“Don't worry about strength. Concentrate on sound and placement. If you feel any pain, stop. Make sure you're always totally relaxed and there's no pain, tension, or stiffness whatsoever.”

“The other version of that would be too hammer-on / pull-off between the index and middle fingers, and then hammer-on / pull-off between the index and pinky fingers, going to the next string, then keep moving it across [hear Fig. 2].”

“You can align your fingers one per fret—index finger first fret, middle finger second fret, that kind of thing—and do trills. I used to do that a lot, fluttering between index and middle, index and ring, index and pinky fingers [hear Fig. 3A].”

“Then I'd maybe trilled using my index and middle, middle and ring, ring and pinky fingers [hear Fig. 3B].”

“You can spend all day coming up with all the alternative versions of this. And don't worry about notes, so that you can turn off certain anxieties about: ‘What key am I in?’ Just blindly from up with every finger shape you can think of and vary the amount of stretching.”

“But I had to make sure that this didn't take up too much of a student’s time, so I would go through two- and three-octave major scales. I would have them do the scales on one string, and then I would have them play the scales without any set fingering—as high and as low as you can on the guitar. And the easiest way to introduce the idea seemed to be doing a three-octave-plus scale, playing it four-notes-per-string [hear Fig. 4].”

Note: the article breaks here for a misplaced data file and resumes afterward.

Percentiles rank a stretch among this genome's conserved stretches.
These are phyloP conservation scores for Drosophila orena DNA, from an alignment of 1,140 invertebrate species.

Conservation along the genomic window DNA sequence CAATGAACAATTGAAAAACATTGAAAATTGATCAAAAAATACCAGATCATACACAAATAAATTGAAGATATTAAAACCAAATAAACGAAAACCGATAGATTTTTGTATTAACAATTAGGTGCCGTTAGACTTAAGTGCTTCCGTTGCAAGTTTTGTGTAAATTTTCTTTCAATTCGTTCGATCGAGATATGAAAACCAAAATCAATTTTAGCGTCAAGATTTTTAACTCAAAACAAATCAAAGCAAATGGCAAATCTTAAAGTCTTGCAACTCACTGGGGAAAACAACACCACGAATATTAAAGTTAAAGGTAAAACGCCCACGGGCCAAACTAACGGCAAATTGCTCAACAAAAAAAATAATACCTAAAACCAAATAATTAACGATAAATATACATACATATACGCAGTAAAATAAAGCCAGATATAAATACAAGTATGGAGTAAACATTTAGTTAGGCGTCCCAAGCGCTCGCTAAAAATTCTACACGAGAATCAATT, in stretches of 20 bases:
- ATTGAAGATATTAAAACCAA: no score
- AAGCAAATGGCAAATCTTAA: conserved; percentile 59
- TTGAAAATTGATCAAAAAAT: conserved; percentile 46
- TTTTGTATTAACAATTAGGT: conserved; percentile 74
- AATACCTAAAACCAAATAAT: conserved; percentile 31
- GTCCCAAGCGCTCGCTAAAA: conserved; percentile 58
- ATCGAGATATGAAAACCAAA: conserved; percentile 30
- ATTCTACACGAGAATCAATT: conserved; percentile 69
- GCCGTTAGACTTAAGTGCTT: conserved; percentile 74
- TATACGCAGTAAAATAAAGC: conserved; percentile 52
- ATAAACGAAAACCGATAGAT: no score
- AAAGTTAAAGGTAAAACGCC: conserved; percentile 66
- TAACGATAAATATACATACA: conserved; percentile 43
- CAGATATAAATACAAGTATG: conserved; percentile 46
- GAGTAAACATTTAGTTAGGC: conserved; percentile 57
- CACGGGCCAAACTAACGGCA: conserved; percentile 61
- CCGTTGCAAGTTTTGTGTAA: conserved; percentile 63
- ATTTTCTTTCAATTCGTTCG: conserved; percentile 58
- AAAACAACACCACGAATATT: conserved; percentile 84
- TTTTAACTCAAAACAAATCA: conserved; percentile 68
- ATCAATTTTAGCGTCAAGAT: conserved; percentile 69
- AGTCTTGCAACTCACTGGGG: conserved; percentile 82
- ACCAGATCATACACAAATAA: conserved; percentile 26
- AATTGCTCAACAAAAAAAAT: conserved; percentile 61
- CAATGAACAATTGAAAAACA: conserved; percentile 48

“But I was always afraid of doing that because practicing that way sometimes reinforces a pattern of exercise that creeps into the way a person actually plays music.”

“My experience taking some lessons with Lennie Tristano, the great bebop piano player, really made an impression on me. He couldn't stand it when he heard people playing anything that anything like it came from an exercise book. He thought that was the most ridiculous thing ever; it was just horrible to him. So his style of teaching was to not have a set fingering or a set picking pattern, but to play everything everywhere on your instrument—play as high and as low as you can go, in every possible place, harmonized in every possible way, and make absolute no mistakes [laughs]. He'd say: ‘If you wanna pause for 15 seconds before you play the next note, that's okay with me. But don't play a wrong note. Wrong notes don't work.’ And if you made a mistake, the lesson was over, and that was it. And I had a couple of six-note lessons, I swear!”

Like this JOE SATRIANI Lesson? Well.....

TONS more of my 100% FREE ONLINE GUITAR LESSONS can be found on my PsYcHo LiCkS 101 Page:

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Learn riffs and licks in styles ranging from jazz and blues, to funk and full-blown shred! Or go gonzo on this page's picking/technique exercises! Also featured are numerous rhythm guitar lessons geared towards the multi-stylist! All w/MP3 & TAB.

© 2000 Cherry Lane Magazines
All Rights Reserved
Used with kind permission